There is far more to this real life Pokémon than exotic looks. The Axolotl is a very special amphibian.
Native to the region of Xochimilco, near Mexico City, where they historically had a close relationship with humans ever since we settled in the area. The axolotl nourished both the bodies and souls of people from ancient Mexican civilizations, as it was both revered and eaten.
Axolotls are a type of salamander; they usually measure about 23cm (9in) in length, although some have been found to reach 45cm (18in), and they become sexually mature between the ages of 18 to 24 months. Nonetheless, they are subjects to neoteny; which is to say that axolotls can reach sexual maturity without undergoing a full metamorphosis, imagine if you could hold on to teenage features throughout your life.
As biologist Randal Voss told WIRED, one advantage of neoteny is that “if you don’t undergo this metamorphosis, you’re more likely to reproduce sooner. You’re already one step ahead”.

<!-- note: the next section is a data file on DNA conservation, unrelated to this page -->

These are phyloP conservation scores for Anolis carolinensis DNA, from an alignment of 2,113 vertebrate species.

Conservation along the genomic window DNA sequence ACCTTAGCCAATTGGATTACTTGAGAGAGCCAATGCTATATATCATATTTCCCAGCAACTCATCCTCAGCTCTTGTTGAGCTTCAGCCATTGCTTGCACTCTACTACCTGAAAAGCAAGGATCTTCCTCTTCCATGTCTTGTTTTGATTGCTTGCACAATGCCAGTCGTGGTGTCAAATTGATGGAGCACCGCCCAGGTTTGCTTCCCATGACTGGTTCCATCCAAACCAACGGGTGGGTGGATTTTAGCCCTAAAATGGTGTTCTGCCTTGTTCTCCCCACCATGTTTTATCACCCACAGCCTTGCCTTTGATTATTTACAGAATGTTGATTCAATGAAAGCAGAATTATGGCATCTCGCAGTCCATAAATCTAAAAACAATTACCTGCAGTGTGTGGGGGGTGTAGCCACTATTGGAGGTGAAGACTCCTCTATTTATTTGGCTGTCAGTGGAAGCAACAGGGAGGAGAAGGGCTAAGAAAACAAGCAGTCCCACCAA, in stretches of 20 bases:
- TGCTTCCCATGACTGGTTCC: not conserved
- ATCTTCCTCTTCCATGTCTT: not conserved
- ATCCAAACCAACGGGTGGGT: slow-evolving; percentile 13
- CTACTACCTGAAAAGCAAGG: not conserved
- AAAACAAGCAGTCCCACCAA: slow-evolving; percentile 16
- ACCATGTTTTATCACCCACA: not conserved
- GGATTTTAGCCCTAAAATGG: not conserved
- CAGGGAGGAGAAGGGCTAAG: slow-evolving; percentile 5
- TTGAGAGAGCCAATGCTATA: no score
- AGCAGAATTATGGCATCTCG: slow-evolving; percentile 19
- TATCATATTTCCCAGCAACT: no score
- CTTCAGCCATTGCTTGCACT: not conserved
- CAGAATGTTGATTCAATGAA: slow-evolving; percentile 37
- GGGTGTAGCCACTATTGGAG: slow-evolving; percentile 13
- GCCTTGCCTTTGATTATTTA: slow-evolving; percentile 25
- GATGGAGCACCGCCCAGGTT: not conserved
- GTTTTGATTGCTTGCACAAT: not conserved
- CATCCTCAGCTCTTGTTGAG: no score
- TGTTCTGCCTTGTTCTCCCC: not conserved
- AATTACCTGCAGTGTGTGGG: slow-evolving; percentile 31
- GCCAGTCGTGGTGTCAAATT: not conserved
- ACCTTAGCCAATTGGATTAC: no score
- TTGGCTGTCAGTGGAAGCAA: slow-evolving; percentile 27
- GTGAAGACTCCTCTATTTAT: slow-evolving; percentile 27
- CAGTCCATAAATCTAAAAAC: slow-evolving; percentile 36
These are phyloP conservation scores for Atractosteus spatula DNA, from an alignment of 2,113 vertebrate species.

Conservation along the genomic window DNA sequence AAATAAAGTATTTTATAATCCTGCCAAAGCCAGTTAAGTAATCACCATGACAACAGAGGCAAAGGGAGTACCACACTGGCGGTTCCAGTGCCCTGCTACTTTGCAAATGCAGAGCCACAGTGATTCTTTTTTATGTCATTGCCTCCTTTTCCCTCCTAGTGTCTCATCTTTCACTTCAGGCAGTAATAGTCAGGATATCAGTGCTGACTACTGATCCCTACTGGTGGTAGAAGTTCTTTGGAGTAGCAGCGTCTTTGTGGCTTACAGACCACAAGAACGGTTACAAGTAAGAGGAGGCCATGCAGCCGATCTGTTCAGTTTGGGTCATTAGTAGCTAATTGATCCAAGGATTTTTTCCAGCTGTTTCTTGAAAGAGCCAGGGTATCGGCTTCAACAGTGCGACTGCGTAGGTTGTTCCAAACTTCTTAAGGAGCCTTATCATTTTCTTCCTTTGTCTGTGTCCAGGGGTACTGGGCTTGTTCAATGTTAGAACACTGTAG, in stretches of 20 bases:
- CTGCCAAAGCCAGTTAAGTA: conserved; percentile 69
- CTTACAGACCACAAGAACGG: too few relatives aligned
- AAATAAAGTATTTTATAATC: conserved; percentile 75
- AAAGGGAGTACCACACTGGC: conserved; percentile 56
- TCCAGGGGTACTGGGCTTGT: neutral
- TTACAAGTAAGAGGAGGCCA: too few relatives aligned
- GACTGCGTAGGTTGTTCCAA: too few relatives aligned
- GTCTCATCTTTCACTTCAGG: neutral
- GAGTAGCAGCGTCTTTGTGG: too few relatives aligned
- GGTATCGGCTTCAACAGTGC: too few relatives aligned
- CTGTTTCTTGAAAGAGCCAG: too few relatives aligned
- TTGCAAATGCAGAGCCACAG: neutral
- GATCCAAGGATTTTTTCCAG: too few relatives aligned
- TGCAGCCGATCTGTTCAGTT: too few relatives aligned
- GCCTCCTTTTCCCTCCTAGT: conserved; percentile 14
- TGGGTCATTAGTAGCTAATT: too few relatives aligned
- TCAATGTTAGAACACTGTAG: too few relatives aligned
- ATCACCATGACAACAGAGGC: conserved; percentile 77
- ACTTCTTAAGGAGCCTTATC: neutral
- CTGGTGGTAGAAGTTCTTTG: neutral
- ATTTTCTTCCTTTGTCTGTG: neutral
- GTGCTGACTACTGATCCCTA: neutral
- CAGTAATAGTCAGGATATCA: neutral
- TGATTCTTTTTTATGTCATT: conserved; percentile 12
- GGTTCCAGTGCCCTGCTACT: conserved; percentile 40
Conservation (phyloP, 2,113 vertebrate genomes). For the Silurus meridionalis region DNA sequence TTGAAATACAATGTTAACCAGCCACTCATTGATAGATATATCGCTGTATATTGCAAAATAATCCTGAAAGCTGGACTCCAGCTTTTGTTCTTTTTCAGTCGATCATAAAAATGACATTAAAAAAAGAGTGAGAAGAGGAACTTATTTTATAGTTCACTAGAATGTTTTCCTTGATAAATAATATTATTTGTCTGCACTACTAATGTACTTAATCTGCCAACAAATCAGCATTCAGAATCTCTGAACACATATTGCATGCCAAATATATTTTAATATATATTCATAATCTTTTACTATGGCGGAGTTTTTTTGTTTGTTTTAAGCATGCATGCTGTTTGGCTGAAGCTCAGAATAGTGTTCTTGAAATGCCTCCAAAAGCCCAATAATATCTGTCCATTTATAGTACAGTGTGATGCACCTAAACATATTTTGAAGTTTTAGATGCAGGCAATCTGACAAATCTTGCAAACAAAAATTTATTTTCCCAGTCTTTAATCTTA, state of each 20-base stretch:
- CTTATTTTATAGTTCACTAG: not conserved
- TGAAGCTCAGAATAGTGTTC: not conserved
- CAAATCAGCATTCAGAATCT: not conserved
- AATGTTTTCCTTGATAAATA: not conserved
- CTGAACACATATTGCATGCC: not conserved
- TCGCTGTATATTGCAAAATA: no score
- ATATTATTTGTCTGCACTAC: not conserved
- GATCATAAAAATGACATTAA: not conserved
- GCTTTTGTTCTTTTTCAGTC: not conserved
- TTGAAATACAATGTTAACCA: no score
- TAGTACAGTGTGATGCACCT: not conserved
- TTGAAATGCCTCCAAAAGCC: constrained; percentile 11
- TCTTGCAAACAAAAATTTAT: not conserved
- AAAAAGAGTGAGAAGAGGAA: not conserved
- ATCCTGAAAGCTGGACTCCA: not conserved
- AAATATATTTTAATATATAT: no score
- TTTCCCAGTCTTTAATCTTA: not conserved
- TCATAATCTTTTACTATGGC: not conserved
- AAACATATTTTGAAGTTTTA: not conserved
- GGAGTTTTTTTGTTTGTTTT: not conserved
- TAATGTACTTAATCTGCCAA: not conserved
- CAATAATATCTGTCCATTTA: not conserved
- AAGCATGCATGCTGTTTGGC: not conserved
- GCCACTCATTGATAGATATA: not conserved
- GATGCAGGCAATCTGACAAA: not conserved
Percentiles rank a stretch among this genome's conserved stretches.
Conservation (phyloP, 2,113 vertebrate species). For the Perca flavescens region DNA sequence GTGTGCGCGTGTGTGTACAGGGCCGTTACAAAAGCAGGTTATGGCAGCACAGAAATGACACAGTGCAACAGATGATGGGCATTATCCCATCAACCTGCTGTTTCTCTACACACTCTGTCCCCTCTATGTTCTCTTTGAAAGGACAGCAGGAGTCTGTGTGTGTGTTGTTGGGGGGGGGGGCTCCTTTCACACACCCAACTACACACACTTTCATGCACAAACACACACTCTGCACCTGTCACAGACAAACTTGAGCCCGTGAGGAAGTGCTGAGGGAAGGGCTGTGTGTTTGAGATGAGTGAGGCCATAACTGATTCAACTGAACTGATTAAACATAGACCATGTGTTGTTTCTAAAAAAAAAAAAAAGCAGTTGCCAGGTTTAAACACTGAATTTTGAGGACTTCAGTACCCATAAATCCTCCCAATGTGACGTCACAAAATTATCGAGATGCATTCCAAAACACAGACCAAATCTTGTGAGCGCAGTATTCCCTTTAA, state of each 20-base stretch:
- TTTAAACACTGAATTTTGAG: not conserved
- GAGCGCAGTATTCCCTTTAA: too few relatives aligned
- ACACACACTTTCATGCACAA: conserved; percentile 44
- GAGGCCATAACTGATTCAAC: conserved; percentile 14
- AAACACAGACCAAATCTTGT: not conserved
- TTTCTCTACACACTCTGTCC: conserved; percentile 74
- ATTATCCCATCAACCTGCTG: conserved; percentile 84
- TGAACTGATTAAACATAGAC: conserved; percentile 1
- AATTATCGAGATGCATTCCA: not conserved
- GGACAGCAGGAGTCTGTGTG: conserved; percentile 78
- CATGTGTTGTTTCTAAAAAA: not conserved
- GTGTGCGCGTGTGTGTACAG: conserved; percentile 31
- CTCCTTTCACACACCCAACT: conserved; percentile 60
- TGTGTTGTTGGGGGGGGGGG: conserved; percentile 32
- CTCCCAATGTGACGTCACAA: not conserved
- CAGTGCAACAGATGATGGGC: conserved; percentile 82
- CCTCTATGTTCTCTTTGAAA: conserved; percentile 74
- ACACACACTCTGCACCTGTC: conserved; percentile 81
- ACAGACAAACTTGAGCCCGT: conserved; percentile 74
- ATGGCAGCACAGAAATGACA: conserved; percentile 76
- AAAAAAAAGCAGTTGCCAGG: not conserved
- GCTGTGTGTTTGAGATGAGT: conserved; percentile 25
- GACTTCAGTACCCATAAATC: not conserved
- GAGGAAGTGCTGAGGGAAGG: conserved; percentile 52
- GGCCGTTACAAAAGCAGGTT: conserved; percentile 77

So, for example, their limbs remain underdeveloped, their tail is rather a caudal fin, and unlike other salamanders or toads, axolotls keep using their gills and stay in the water, in spite of growing lungs. Therefor it is a “perennibranchiate” salamander. The axolotl’s gills are also quite unusual; did you notice the fancy headdress? Well, that is what they use to breathe underwater.
Rarely, some of them do experience metamorphosis. Then, among many changes, it develops eyelids, and it loses the gills.
Another awesome feature: regeneration. Well, it is not uncommon for amphibians to manage this but axolotls take it further like no other species. They can pretty much regrow any part of their bodies, including spinal cord! And, on top of that, without producing any scar tissue! Professor Stephane Roy, from University of Montreal, has some interesting things to say about this extraordinary capability.
Sad to say, nowadays it may be impossible to find wild axolotls in their natural habitat and they are a critically endangered species. There is hope, though, several organizations are making a conservation effort, maybe someday axolotls could be introduced back in a cleansed habitat and thrive.
Jacobs Jungle did this nice documentary about the beloved axolotl https://www.youtube.com/watch?v=3e0IqAlK6QM